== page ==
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Symphony teaches lesson of music to local schools

Children say performance is favorite assembly, committee member says
By: Bridget Jones, Journal Staff Writer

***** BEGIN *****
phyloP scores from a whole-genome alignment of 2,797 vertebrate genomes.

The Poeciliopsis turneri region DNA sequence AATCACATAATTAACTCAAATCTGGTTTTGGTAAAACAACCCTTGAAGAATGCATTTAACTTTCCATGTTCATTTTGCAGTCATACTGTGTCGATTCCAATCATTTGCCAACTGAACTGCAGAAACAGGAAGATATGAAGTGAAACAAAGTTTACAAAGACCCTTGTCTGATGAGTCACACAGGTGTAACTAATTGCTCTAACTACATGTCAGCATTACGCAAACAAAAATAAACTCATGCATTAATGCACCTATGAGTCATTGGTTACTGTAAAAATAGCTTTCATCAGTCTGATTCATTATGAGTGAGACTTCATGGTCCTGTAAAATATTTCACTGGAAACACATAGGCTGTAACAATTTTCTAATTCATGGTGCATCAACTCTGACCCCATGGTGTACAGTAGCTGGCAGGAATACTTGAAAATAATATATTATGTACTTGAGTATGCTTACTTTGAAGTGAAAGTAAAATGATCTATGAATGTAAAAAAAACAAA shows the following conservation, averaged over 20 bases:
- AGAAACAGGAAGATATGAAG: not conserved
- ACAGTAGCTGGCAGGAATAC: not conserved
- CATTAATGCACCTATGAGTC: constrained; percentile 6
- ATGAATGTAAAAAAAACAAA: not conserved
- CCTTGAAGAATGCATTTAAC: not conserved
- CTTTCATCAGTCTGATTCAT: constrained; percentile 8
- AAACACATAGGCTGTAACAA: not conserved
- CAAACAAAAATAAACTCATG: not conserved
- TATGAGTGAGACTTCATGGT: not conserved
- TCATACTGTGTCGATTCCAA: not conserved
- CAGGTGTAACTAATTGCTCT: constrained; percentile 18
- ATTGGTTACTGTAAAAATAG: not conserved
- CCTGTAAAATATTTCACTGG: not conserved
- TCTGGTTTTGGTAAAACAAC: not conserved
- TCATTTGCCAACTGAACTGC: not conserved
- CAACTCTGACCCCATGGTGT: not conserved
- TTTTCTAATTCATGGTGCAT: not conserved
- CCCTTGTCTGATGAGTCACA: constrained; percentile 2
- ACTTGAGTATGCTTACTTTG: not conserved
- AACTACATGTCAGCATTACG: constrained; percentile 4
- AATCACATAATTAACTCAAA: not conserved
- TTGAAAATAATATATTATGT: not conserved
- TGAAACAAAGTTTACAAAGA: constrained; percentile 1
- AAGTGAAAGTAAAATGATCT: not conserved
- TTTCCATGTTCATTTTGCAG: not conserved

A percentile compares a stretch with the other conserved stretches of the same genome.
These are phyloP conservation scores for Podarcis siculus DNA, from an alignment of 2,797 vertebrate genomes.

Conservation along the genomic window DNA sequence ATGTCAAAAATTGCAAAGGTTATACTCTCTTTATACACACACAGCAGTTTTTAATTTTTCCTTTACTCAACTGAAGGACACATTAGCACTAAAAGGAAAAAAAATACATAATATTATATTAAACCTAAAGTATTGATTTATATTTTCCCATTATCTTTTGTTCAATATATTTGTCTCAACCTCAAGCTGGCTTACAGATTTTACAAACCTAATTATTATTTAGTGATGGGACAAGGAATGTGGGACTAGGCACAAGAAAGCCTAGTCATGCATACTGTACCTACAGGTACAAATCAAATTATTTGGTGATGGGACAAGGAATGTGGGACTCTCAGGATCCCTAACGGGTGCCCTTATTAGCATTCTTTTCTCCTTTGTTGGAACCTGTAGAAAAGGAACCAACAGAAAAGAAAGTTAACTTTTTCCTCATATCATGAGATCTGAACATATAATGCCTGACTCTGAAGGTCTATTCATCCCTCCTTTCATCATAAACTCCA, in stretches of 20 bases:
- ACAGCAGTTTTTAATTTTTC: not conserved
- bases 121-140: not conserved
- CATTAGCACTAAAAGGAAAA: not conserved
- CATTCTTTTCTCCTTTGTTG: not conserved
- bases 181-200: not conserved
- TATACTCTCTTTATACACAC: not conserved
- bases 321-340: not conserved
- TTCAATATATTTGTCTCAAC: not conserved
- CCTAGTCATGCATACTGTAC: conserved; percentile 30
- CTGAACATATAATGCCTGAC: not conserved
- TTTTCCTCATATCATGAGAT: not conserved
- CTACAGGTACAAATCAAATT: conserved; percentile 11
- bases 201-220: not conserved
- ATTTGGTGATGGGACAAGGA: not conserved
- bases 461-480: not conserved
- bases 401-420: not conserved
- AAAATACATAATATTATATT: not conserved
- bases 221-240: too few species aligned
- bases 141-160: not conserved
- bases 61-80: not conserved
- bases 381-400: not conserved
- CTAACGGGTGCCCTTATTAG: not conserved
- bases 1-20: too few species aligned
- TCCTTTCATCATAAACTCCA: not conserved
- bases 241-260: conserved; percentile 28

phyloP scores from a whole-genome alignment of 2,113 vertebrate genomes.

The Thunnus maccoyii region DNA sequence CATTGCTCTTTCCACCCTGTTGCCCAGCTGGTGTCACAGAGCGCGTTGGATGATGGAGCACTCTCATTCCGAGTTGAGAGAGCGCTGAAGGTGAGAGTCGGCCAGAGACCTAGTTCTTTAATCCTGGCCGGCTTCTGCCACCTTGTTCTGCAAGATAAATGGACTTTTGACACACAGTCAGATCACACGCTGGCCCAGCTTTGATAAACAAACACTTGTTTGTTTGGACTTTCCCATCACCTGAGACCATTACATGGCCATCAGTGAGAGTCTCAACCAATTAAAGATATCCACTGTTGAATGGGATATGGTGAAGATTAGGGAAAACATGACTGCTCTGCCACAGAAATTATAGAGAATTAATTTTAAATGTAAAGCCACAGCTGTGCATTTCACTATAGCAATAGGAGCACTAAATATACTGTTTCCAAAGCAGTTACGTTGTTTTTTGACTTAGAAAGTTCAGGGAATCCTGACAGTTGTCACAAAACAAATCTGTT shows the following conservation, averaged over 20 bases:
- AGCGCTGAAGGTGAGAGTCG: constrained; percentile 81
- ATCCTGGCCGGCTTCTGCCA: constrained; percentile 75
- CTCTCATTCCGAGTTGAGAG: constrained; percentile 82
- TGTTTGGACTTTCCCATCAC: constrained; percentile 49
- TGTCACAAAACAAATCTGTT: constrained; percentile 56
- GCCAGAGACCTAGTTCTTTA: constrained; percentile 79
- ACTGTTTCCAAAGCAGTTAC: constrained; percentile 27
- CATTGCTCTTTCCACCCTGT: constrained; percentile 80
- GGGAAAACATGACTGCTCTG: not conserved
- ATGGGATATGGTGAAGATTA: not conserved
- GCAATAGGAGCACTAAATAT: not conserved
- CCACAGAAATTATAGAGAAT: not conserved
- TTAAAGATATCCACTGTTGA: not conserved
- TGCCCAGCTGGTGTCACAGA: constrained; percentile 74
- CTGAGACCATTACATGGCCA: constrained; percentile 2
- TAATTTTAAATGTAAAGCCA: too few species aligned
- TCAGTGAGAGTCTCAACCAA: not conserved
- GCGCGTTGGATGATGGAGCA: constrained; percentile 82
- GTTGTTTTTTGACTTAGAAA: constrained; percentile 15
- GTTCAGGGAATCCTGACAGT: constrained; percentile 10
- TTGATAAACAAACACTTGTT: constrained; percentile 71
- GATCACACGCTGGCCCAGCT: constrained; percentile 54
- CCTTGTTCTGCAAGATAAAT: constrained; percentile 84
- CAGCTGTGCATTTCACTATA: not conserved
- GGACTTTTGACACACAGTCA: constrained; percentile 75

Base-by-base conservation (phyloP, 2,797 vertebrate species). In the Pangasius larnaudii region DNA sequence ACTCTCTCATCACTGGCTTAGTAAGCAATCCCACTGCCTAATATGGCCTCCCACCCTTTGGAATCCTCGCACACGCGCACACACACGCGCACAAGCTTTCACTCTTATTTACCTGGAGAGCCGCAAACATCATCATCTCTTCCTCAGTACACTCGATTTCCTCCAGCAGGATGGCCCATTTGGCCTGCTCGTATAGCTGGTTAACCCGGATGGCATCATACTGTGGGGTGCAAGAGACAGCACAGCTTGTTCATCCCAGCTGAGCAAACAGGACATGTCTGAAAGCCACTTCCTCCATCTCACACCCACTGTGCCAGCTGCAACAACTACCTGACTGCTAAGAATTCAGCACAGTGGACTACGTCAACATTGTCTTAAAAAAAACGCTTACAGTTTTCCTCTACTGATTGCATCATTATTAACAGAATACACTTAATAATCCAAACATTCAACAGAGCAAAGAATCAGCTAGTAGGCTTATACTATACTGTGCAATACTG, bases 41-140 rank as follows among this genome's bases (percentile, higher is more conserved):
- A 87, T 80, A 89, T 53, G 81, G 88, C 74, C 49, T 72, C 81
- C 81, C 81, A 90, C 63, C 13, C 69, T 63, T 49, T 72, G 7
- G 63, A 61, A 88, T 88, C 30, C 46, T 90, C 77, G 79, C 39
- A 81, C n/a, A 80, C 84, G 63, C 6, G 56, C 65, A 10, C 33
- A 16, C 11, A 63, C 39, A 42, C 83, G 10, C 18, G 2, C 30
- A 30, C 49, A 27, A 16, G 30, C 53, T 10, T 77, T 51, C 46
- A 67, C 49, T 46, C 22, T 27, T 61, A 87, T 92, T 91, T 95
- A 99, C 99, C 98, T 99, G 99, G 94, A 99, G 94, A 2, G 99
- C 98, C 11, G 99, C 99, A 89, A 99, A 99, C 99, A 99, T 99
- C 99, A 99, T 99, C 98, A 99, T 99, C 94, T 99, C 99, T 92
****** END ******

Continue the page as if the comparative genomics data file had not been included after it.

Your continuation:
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The Auburn Symphony is going back to school to spread the love of music to local students. The Symphony Goes to School Program started in 1999 with the symphony’s promotion of the annual KinderKonzert. Although the program was on hiatus last year, it’s back and appearing in 12 local schools this month. The program consists of about an hour-long assembly in which students get to hear several compositions and receive demonstrations of the different instruments. Seventeen symphony members and guest musicians performed at Bowman Charter School at 9 a.m. Monday morning for the fifth- through eighth-graders. A second performance for the rest of the school was scheduled to immediately follow. “We kind of sprang from the KinderKonzert,” said Miccie McNee, committee member for Symphony Goes to School. “We get to see thousands (of kids) now through this program and introduce them to classical music. The musicians are all volunteers. It’s just fabulous they donate so much of their talent and time to put on concerts that are the level of (the) Mondavi (Center).” McNee said she thinks live symphony music in schools is important for a number of reasons, including that it can let listeners reflect on their lives and sometimes inspire solutions to problems. “Music is key to human beings and the level of music, with all the harmonies and the beautiful melodies, I just feel it’s very important to our well being,” McNee said. “It provides another level … for considering the problems we have.” Serrena Carlucci, a percussionist, said she hopes students walk away from the performances with a desire to play music. “It’s a way to bring orchestral music to children, which is not something they get all the time,” Carlucci said. John Giles, who plays the oboe in the program, said the opportunity is a lot of fun. “Playing at all is enjoyable, the opportunity to perform,” Giles said. “We all demonstrate our instruments, and it’s fun to play by yourself a little bit. And the association with the other musicians is satisfying.” Gary Truesdail, the symphony’s director, said the music is good for young minds. “The kids don’t get to see (live) music anymore,” Truesdail said. “It’s now a proven fact … they have proven the brain functions at a higher level in people who have experience in music. Many of them will walk away with excitement and wonder, seeing these fascinating things you can do something with.” Committee Member Harriett Kroot said last week when the symphony performed at E.V. Cain, students were sad to see the performance end. “Many, many children have said to us this is their favorite program of the year,” Kroot said. “It brings to the children quality music. And with budget cuts cutting music … and I mean totally to the bone, giving them this music is important.” The symphony played six pieces during Monday’s first assembly at Bowman. They included “Go West,” a combination of Western themes from various movies, the theme to “Harry Potter and the Chamber of Secrets” and “Anitra’s Dance.” “Anitra’s Dance” featured the ballet work of 11-year-old Applegate resident Caitlyn Camacho. The performance also included “Bellingrath Gardens,” the “William Tell Overture” and “Uptown Hoedown.” During the pieces, some of the students could be seen swaying and moving their hands to the music. During instrument demonstrations, the children clapped and snapped along. Carly Stillwagon, 10, said she enjoyed the performance. “I liked it a lot because it really inspired me,” Carly said. Ten-year-old Ariana West said the program was “really awesome.” Ben Carpenter, 10, said he enjoyed the symphony because they spent a lot of time with the students. The symphony was scheduled to play at 10 a.m. at Bowman and 2 p.m. at Auburn Elementary School Monday, and at 9 a.m. Friday at Colfax Elementary School. Kroot said the committee is always looking to hear from new schools that might be interested in a performance. The Symphony Goes to School Program has brought its participants closer together, Kroot said. “We have really gotten to be a family too … because we all work hard and produce something that is wonderful,” she said. Reach Bridget Jones at bridgetj@goldcountrymedia.com ------------------------------------------------------- Auburn Symphony Website: auburnsymphony.com Information: Call (530) 823-6683 E-mail: auburnsymphonyoffice@gmail.com